ACSPRI Conferences, RC33 Eighth International Conference on Social Science Methodology

Font Size:  Small  Medium  Large

Grasping the Intrinsic Logic of Cities. An Example for Mixing Ethnography, Produced-Produced Data and Survey Data

Linda Hering, Anna Laura Quermann

Building: Law Building
Room: Breakout 10 - Law Building, Room 105
Date: 2012-07-12 11:00 AM – 12:30 PM
Last modified: 2012-06-12


The theory of intrinsic logic of cities established by the Darmstadt School of Urban Sociology in Germany (especially Martina Löw and Helmut Berking) stresses the role of local social practices for establishing the distinctiveness of cities. However, grasping these local practices is a methodological challenge, as they are highly routinized and locals thus are hardly aware of them. Using the example of the local hairdresser market in two German and two British cities, the paper presents a two-stage research design developed to identify local practices:
(1) In phase I, a QUAL-QUAL-approach of mixing classical ethnography in 8 hairdresser’s salons and content analysis of process-produced data (reference books) is used to develop hypotheses.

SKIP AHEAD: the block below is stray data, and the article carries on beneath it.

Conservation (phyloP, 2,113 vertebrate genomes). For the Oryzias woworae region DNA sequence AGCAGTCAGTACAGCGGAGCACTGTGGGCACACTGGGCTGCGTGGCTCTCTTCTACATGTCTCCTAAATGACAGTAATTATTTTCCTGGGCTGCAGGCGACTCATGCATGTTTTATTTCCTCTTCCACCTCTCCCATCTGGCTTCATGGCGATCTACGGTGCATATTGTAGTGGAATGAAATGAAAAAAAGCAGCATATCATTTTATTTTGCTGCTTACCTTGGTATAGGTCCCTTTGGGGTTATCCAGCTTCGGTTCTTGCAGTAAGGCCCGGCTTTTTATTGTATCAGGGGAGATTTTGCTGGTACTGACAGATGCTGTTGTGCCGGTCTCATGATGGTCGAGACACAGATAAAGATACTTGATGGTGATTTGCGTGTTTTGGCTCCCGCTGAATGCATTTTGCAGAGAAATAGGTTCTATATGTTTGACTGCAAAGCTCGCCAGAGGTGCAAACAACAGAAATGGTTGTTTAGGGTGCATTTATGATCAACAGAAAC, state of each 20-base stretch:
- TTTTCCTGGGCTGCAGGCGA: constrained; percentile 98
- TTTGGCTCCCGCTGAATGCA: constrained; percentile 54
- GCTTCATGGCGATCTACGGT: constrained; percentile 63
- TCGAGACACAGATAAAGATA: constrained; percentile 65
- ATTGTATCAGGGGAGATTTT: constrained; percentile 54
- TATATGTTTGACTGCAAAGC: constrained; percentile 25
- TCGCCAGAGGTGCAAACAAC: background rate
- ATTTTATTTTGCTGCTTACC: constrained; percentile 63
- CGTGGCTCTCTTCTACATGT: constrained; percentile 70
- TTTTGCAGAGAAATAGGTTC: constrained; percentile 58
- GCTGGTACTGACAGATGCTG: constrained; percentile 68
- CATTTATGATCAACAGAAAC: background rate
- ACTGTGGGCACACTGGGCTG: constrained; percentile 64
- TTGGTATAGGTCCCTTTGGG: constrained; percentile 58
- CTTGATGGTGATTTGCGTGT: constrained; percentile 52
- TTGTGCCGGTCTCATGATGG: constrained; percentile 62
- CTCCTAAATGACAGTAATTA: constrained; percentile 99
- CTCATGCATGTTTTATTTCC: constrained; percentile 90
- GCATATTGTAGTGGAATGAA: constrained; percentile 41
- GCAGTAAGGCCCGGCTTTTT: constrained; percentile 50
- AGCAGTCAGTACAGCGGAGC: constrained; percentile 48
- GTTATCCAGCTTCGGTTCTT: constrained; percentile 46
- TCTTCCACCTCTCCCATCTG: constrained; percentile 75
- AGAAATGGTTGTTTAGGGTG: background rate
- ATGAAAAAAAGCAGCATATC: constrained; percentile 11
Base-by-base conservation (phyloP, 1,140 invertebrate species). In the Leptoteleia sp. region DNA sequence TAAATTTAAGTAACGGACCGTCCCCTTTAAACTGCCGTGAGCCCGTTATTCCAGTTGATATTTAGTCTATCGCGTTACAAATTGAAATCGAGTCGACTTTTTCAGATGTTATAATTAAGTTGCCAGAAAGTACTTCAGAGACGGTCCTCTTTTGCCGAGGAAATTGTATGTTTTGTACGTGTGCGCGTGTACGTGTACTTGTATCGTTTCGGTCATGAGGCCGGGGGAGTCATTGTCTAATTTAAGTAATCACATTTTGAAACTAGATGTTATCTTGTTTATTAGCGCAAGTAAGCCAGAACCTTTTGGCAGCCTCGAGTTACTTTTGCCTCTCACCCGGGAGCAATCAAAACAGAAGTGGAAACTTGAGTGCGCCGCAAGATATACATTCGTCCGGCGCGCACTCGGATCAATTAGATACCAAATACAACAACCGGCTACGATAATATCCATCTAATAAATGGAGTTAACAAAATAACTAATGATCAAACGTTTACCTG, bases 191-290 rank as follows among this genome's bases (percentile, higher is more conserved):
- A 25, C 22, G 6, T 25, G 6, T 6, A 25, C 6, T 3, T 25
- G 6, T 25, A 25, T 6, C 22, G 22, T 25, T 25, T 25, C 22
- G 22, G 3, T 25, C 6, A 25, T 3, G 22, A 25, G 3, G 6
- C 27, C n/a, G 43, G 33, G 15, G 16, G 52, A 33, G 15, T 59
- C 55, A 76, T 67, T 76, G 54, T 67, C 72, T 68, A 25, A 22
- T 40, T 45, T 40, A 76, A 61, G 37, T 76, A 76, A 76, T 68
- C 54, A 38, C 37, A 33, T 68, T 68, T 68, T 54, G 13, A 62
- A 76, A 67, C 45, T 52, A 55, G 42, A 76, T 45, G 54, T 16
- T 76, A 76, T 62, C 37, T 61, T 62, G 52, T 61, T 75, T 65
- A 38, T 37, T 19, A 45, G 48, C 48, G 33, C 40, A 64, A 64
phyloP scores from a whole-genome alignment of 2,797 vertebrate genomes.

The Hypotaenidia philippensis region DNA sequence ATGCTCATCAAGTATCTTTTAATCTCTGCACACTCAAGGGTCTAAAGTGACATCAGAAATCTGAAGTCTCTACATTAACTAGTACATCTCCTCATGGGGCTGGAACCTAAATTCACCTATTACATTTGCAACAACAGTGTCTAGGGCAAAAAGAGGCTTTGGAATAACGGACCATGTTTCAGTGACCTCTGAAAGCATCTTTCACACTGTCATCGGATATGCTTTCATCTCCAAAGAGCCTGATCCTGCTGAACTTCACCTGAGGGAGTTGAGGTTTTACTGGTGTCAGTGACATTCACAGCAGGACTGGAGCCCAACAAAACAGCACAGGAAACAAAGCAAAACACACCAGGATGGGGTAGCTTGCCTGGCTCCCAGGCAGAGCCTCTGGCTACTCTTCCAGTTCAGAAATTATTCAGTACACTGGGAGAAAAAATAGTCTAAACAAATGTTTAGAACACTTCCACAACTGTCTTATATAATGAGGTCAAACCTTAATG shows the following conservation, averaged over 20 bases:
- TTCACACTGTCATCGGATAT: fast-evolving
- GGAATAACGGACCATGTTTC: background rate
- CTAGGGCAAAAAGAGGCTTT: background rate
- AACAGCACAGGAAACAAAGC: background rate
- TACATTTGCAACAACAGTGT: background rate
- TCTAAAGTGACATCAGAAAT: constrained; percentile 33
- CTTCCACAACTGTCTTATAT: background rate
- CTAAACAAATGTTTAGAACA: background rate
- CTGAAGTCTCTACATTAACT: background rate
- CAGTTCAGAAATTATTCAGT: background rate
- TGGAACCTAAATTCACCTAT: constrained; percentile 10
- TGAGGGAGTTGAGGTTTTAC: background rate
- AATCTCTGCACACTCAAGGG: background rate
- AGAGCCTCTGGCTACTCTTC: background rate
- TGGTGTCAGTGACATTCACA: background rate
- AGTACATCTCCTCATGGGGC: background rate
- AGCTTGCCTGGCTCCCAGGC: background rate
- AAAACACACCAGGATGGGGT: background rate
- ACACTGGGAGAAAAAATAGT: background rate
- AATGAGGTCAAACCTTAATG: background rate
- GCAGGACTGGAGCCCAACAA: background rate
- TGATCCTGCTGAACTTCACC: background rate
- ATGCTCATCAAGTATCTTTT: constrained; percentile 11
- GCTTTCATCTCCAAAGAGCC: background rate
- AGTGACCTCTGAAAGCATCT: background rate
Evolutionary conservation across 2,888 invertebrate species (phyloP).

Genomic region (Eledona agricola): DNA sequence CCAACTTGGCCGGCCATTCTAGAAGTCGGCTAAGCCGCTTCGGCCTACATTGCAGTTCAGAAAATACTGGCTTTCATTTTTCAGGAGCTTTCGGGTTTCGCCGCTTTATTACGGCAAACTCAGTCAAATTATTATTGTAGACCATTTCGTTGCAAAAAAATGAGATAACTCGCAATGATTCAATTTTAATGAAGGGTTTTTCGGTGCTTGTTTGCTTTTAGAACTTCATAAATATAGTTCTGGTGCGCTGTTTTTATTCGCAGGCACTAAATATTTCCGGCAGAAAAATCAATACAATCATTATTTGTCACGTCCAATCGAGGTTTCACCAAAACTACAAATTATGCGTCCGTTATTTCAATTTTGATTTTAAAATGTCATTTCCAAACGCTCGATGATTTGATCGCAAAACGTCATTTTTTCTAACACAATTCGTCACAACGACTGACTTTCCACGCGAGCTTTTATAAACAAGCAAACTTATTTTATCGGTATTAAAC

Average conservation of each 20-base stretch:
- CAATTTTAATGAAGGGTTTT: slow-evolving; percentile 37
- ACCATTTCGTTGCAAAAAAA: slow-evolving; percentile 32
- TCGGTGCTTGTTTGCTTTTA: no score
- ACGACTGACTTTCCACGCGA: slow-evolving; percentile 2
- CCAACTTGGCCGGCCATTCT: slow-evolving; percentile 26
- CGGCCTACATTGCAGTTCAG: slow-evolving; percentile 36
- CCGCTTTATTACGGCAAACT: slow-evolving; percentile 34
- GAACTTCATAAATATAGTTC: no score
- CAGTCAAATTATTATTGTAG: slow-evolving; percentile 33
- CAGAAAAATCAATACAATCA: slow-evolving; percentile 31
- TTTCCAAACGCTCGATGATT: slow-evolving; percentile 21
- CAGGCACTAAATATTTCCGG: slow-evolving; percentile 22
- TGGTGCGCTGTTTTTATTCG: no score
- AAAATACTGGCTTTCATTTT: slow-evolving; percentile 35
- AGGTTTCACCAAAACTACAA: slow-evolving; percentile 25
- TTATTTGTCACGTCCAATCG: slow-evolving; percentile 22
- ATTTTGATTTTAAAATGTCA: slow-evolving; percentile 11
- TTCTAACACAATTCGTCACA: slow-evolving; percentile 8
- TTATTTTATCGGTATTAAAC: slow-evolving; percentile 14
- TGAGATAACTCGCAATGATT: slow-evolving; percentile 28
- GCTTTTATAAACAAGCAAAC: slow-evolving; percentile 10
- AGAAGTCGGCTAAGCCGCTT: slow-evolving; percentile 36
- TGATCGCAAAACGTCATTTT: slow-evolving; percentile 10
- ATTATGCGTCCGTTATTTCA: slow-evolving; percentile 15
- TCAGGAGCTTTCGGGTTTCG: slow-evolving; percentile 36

(2) In phase II, hypotheses are tested, combining cross-sectional analysis and longitudinal analysis:
(2a) The cross-sectional analysis uses a QUAL-QUAN-approach in order to test, if patterns identified in phase I can be found in the whole city: A survey (total coverage of all local hairdresser’s salons) gives a general picture for the whole city. Focused ethnography and video analysis allow for a detailed micro-analysis of social practices.
(2b) As local practices should be reproduced over time or at least develop path-dependently, the longitudinal analysis uses a QUAL-QUAL-approach of mixing qualitative interviews with process-produced data (newspaper articles, annual reports and other documents) in four case studies in order to assess the historical development and reproduction of social practices.
The paper discusses the strengths and weaknesses of each of these data types in order to grasp social practices and argues that the data types complement each other.